In fact, I had some people coming in saying, 'How do you have the nerve to call your club The Depression? Do you know how hard it was?' And of course I didn't because I was too young, but other people came in and told tales how they survived the depression, how they'd lived in rooming houses with counts and bankers and whomever. So the whole experience was quite stimulating.
JM.com: How were the music evenings structured? Did a number of musicians play nightly?
John: Normally there'd be two acts. I acted as my own emcee. And every now and then a friend of somebody who would want to get up. The evening would start at 9 o'clock, there'd be an opening act and then there'd be the feature act that would proceed to do three sets. We'd go 'til 1 o'clock on Friday and Saturday. On Wednesday night there were open auditions and we might see 10 or 15 acts. That was the most fun just because there was such a parade of talent. A group would like to look like the Brothers Four or the Kingston Trio and then somebody would try to be Joan Baez and there's somebody trying to be Dylan. It was really quite interesting. How many people were trying and how many people never got to make a nickel out of their love for folk music made you realize how fragile the whole thing was. Most of them I never hired.
The Depression was a very popular place. And because we were in Calgary - the heart of the Bible belt - by law I wasn't allowed to charge admission on Sunday. So what I did was to begin the evening with a little religious introduction - taking off Oral Roberts who was big at the time. I'd bring up a folksinger, he'd be on his knees, and I'd say, 'Heal, brother! Heal!' He'd get up, throw away the crutches, people would laugh. And then we'd take up a collection. I actually made more money taking up a collection than if I had charged admission.
And of course then the folksingers got into it, and one night we had a guy named Billy Roberts from North Carolina who played a 12-string guitar. We rigged some gun powder, there was a puff of smoke, and he threw away the crutches and the crowd cheered. So it was fun. It was all so innocent. It was not slick, it was not clever, it was just fun.
JM.com: What was the age group of the members of the club?
John: Mostly high school and university aged - late teens, early 20's. Thursday nights we had poetry night and it was open to anybody. You simply had to register and say what you were going to read. I had a guy who ran my parking lot named Brad Robinson who appears in that published picture of me playing the guitar which, incidentally, I didn't play. The media, who've never been very responsible, said 'We need a picture so sit down with a guitar.'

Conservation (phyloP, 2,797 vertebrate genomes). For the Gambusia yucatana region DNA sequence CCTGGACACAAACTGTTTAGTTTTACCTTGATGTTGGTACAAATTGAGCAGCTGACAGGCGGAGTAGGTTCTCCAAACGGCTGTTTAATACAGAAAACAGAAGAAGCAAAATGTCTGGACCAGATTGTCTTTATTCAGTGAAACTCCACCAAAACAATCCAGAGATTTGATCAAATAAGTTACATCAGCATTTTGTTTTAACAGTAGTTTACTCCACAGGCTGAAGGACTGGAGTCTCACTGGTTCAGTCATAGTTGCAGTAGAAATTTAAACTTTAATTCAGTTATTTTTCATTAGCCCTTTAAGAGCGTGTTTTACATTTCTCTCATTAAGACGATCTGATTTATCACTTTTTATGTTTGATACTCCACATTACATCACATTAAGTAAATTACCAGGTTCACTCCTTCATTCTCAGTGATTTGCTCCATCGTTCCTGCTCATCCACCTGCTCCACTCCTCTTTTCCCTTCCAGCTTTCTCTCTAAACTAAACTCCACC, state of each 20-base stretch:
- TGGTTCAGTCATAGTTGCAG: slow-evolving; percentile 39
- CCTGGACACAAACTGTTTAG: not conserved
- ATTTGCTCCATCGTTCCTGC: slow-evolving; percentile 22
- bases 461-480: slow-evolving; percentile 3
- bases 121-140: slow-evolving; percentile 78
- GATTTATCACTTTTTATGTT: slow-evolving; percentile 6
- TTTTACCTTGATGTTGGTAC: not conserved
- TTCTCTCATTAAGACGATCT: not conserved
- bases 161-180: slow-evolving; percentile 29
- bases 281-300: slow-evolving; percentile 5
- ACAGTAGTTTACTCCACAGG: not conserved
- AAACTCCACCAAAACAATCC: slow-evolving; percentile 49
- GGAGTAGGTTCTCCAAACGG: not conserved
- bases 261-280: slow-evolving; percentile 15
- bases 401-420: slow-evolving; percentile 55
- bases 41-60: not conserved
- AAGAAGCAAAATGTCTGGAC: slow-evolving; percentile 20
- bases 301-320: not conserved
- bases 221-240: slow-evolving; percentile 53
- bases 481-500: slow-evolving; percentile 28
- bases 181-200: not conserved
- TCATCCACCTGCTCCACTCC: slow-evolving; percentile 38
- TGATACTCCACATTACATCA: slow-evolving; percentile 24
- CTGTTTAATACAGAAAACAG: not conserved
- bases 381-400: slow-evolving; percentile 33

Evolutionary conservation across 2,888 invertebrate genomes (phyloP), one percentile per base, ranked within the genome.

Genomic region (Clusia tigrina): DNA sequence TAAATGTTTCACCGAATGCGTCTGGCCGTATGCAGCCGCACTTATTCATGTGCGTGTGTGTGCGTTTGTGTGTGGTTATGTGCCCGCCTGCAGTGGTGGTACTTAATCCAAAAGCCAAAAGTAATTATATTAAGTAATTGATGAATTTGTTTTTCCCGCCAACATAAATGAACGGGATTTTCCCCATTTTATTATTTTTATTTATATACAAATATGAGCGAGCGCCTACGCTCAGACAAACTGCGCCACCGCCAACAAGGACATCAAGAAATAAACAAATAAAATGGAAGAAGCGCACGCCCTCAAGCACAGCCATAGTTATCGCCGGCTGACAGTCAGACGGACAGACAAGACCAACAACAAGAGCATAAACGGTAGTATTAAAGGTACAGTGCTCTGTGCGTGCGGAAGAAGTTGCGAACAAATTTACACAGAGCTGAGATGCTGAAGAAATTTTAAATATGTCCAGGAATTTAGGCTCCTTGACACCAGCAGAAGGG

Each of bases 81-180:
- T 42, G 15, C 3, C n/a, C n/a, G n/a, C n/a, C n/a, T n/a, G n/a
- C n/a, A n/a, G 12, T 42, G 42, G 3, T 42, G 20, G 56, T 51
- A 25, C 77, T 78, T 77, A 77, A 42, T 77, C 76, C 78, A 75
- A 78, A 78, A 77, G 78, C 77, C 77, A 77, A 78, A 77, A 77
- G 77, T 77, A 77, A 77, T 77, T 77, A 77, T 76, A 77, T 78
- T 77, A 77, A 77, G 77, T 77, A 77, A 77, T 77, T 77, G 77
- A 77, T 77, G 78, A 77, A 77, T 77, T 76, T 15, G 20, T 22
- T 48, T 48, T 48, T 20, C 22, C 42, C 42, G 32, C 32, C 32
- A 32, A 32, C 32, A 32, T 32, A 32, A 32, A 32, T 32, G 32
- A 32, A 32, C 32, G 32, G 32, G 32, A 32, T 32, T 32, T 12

Brad wrote poetry. So he handled poetry night. In the early '60s Calgary was a very American town. Oil was discovered there in '48 and it was the Americans who came up and developed the oil fields in Alberta. The only good entertainment in Calgary at the time was in a club called The Petroleum that you had to be rich to be a member of. I got a lot of people looking for entertainment and on Thursday nights a surprising number of American oil men came that had written poetry. They'd stand up there in their $200 boots and their big Stetsons and read poetry.
I remember one of the problems with the club was that the chairs were made of wicker and the women were always ripping their nylons on them. Every night there'd be three or four women who'd come up to the counter and complain. So as the women came in I'd have them put their name in a hat and at the end of the evening we'd have a drawing and give away a free pair of nylons. Solved that problem!
JM.com: Your first memory of Joni, then, was when she actually came in to audition for you? Do you remember what she played for her audition?
John: No, I have no idea. One of the things that you learn very quickly with the singers was that everybody wanted to sing their own stuff. I mean right off the bat. And when I hired people I told them I wanted them to do the stuff that people knew about - Joan Baez and Dylan. But they didn't want to do covers of other people's music; they wanted to sing their own stuff. It's just that people expected to hear the popular stuff. Every artist has to live with that. You see these artists that have been performing for 30 years; they still get asked to do their hit singles from 25 years ago. And they hate it but they understand that's what pays the freight.
JM.com: What was Joni's repertoire back then? Was she doing any original songs?
John: At no time did I hear her say 'I've written this song.' But whether she had or not, it was not a part of the equation at that time. The one song I do remember she loved to sing was 'When Johnny Comes Marching Home Again.' I distinctly remember her singing 'Harooh, harooh' rather than the more traditional 'Hurrah, hurrah' on the chorus. It was a plaintive cry, it was an anti-war thing. The protest that began in the suburbs evolved into the anti-war movement. And so it was easy to pick up the songs that expressed an anti-war sentiment, which is what she liked to do. Other anti-war songs of the time were things such as Two Brothers, St. Claire's Defeat, and The Cruel War Is Raging.
JM.com: Would you call Joni a polished performer back then?
John: Well, how would I know? Like I said, I was pretty square. All I know is that when she got on the stage people shut up. They listened to her because she had such a remarkable voice. Playing the ukulele was not a powerful instrument to work with, but she made it work. But to say she was polished, I don't know.